Clothier Manuel To Receive Nation’s Highest Folk Arts Honor

Photo by Yuri Figueroa

The National Endowment for the Arts has announced the newest recipients of the NEA National Heritage Fellowships, and Nashville tailor Manuel Cuevas is among the recipients. Awarded annually by the National Endowment for the Arts, the NEA National Heritage Fellowships highlight the breadth and excellence of the artistic traditions found in communities all across the U.S.

Known for his rhinestone-adorned, embroidered suits that were indispensable for country and western stars, Manuel has clothed everyone from Elvis Presley to Johnny Cash, and James Dean to John Wayne. His clothes have earned exhibitions at the Frist Art Museum, the Johnny Cash Museum, and are displayed extensively at the Country Music Hall of Fame.

The 2018 recipients will receive a $25,000 award and be honored in Washington, D.C. at an awards ceremony on Sept. 26 and at a free concert at Sidney Harman Hall on Sept. 28, which will be streamed live at arts.gov.

The 2018 NEA National Heritage Fellows are:

  • Feryal Abbasi-Ghnaim (Milwaukie, OR)—Palestinian embroiderer
  • Eddie Bond (Fries, VA)—Appalachian old-time fiddler
  • Kelly Church (Allegan, MI)—Anishinabe (Gun Lake Band) black ash basketmaker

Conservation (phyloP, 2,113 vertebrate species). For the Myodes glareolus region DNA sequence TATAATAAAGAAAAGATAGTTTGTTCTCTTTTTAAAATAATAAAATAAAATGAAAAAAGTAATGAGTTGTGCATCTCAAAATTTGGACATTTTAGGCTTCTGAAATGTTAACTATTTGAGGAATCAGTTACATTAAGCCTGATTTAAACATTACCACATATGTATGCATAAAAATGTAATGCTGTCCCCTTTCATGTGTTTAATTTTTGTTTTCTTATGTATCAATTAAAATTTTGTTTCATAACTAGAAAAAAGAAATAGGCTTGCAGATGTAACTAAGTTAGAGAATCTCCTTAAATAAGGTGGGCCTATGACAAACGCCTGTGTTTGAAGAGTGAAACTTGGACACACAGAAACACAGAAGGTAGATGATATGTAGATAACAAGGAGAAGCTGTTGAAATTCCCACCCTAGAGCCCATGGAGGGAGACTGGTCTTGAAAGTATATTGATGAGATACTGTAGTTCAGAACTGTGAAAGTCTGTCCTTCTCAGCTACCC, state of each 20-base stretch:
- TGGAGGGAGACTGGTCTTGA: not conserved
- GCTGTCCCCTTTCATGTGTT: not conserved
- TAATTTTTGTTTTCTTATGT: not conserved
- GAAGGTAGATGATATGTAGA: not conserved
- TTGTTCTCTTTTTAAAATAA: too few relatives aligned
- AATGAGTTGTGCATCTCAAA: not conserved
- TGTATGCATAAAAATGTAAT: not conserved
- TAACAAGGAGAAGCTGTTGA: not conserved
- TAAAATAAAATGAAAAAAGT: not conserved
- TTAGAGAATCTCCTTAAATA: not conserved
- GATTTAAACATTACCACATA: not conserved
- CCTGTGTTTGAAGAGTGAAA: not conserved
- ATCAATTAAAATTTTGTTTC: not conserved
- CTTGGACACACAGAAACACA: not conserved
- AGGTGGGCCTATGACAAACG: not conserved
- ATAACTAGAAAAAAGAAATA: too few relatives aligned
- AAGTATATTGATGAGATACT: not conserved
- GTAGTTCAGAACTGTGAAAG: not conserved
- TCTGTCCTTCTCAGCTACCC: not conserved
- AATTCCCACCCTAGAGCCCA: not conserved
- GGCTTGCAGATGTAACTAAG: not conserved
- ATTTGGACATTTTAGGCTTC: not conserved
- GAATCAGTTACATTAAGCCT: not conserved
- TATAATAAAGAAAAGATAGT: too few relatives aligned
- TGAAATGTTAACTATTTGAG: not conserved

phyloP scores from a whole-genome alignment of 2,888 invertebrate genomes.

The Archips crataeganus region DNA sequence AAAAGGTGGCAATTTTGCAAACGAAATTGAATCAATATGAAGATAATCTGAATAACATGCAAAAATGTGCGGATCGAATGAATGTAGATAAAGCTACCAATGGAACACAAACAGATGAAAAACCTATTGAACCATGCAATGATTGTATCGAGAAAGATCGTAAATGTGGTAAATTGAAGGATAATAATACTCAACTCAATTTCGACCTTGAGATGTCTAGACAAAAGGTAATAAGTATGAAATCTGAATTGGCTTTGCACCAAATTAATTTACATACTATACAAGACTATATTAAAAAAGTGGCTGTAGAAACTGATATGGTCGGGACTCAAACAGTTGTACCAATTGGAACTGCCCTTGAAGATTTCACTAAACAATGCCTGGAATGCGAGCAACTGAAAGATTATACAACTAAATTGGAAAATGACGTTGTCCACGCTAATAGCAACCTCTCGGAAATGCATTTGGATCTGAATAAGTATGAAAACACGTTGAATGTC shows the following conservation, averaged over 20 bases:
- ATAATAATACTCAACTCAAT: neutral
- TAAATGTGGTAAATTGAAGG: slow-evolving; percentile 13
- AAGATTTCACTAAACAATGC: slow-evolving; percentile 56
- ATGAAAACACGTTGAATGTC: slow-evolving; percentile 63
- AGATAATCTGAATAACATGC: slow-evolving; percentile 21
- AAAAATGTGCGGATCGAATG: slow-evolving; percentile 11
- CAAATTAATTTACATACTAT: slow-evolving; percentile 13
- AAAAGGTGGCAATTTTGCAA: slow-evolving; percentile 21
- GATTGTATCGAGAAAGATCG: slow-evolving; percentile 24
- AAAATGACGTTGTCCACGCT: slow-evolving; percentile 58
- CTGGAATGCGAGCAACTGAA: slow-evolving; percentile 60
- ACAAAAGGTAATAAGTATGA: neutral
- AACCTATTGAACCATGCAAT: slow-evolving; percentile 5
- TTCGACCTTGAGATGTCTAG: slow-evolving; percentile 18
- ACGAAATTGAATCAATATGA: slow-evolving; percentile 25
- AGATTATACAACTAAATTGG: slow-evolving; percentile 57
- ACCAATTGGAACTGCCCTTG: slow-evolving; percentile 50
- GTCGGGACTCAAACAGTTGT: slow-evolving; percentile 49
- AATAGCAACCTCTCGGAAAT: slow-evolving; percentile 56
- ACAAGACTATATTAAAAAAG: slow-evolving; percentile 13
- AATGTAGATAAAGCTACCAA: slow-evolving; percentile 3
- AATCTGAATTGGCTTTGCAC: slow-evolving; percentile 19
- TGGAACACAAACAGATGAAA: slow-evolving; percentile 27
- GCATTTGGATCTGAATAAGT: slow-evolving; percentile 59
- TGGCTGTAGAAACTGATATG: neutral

• Marion Coleman (Castro Valley, CA)—African-American quilter
  • Manuel Cuevas (Nashville, TN)—tailor
  • Ofelia Esparza (Los Angeles, CA)—Chicana altarista (Day of the Dead altar maker)
  • Barbara Lynn (Beaumont, TX)—R&B musician
  • Don & Cindy Roy (Gorham, ME)—Franco-American musicians
  • Ethel Raim (New York, NY)—traditional music and dance advocate

In addition to their artistic value, each of the Heritage Fellows’ art forms also reflects the community they come from and the history of the tradition, whether it’s a material art form such as Manuel’s iconic suits and the patterns of Feryal Abbasi-Ghnaim’s embroidery or a musical art form like Don and Cindy Roy’s Franco-American music.

“The 2018 NEA National Heritage Fellows have dedicated their lives to mastering these distinctive art forms and sharing them with new audiences both within their communities and nationwide,” said Mary Anne Carter, acting chairman for the National Endowment for the Arts. “We look forward to celebrating them and their incredible artistic accomplishments this fall.”

 

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About the Author

Hollabaugh, a staff writer at MusicRow magazine, has over 20 years of music business experience and has written for publications including American Profile, CMA Close Up, Nashville Arts And Entertainment, The Boot and Country Weekly. She has a Broadcast Journalism and Speech Communication degree from Texas Christian University, (go Horned Frogs), and welcomes your feedback or story ideas at [email protected]

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